Don’t you love a good sign? I don’t drink espresso, but this place is a stopper. We breezed into Sequim, pronounced Squim the day before yesterday, stopped at the Chamber of Commerce and the first Friday of each month is an art walk. We get downtown and enjoy a beer at the local VFW and it is hot here. Sequim sits on the other side of the rainforest. The storms hit the mountains and drop very little rain in Sequim. Much like California summer weather.
We walked around town a bit. This sign is posted in Field Notes.
This gorgeous gourd in the Blue Whole Gallery, the only gallery right there in the hub of town on Washington Street. She didn’t have a map of the First Friday Art Walk but I got one from an art supply house near by.
Home made crafts are everywhere. The people running this store are super friendly. And, to jump ahead, I found that to be true everywhere in Sequim. We ate lunch, planning to come back for the art walk which is held from 5pm. to 8 pm. Our lunch at Sunshine Cafe had an interesting prayer on their menu: Thank You Lord For Granting Me This New Day In My Life, Especially Since I Loused Up Yesterday So Badly. Amen. Kids under 10 eat free.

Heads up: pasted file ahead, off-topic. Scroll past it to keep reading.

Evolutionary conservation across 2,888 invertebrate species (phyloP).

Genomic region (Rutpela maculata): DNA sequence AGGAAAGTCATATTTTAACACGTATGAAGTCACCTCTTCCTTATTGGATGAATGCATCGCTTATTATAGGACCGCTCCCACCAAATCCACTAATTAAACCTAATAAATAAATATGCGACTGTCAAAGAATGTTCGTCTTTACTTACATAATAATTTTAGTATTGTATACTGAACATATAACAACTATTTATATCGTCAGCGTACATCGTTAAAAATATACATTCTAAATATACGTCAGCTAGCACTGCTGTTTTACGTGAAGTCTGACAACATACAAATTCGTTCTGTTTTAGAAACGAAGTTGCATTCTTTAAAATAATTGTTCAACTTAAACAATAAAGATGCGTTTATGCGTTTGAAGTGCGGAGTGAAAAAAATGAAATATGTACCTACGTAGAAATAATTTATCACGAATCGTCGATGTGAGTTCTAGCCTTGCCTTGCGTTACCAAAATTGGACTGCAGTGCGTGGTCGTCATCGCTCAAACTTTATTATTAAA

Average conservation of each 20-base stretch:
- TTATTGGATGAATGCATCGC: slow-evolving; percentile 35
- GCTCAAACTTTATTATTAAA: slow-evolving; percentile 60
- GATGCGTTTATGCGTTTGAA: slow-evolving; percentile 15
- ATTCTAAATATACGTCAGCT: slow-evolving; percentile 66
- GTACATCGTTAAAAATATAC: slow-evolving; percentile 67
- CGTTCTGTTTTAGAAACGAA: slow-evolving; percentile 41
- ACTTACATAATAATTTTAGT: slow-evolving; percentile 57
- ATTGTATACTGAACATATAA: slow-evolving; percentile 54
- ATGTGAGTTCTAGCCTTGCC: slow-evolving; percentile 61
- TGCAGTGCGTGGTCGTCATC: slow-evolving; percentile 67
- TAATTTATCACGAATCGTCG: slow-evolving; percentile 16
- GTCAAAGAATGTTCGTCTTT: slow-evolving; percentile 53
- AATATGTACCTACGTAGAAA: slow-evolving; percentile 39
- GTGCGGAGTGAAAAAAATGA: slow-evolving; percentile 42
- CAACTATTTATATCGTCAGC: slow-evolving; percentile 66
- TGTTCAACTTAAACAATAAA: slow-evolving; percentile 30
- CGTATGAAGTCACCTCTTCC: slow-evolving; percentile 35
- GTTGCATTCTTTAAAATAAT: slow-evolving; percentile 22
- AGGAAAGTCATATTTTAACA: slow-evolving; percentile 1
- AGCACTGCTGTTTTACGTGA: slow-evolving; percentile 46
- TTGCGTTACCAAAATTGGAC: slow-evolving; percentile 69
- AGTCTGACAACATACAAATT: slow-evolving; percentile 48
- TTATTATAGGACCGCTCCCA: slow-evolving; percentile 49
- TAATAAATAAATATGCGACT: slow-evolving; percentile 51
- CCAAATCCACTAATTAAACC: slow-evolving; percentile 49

When we got back to our camping place at the Elks CLub, we read through the Art Walk and realized the art is in each business, not 25 galleries. They stay open late, serve a little wine and cheese… We decided to stay in after our day of travel and settling in and attend the First Saturday of the month farmer’s market and see the art work as we go. Above is a picture of one half of the market.
The first booth I stopped in was Connie Rodibaugh’s sea glass jewelry. I’ve never seen sea glass as thick as these pieces.
She is a recycler as well. Her jewelry is often mounted on a found object, like a rusted drawer.
When I questioned the thickness of the glass she told me that people used to throw their garbage in the bay. Seagoing vessels carried huge vinegar jugs, and cider jugs of very thick glass. She has a collection of bottles with Vicks in a cone-shaped brown bottle, and early Vicks jugs for hospital use only and so on. I would liked to have photographer her collection and encouraged her to do so. She described rare and unusual bottles from a hospital, some blown glass, others in heavy stoppered bottles. She has a website at crwearables.com.
Nicole Brown uses recycled quality knit fabrics to make one of a kind sweaters and shawls. She has a local shop in Sequim cleverly named Out On A Whim.
Jim kept saying, where are the vegetables? It is true, vegetable vendors were the minority, but so what? These heirloom tomatoes, close to the size of his hand, all organic, cost $4 a pound. He gasped at the price.
I didn’t buy fresh veggies because I overstocked before we went to Hoodsport, where shopping is limited. My cousin David had diet restrictions and couldn’t eat raw vegetables. We got the name of an organic farm and will stop on our way out-of-town.
The Bag Lady makes her own designer bags.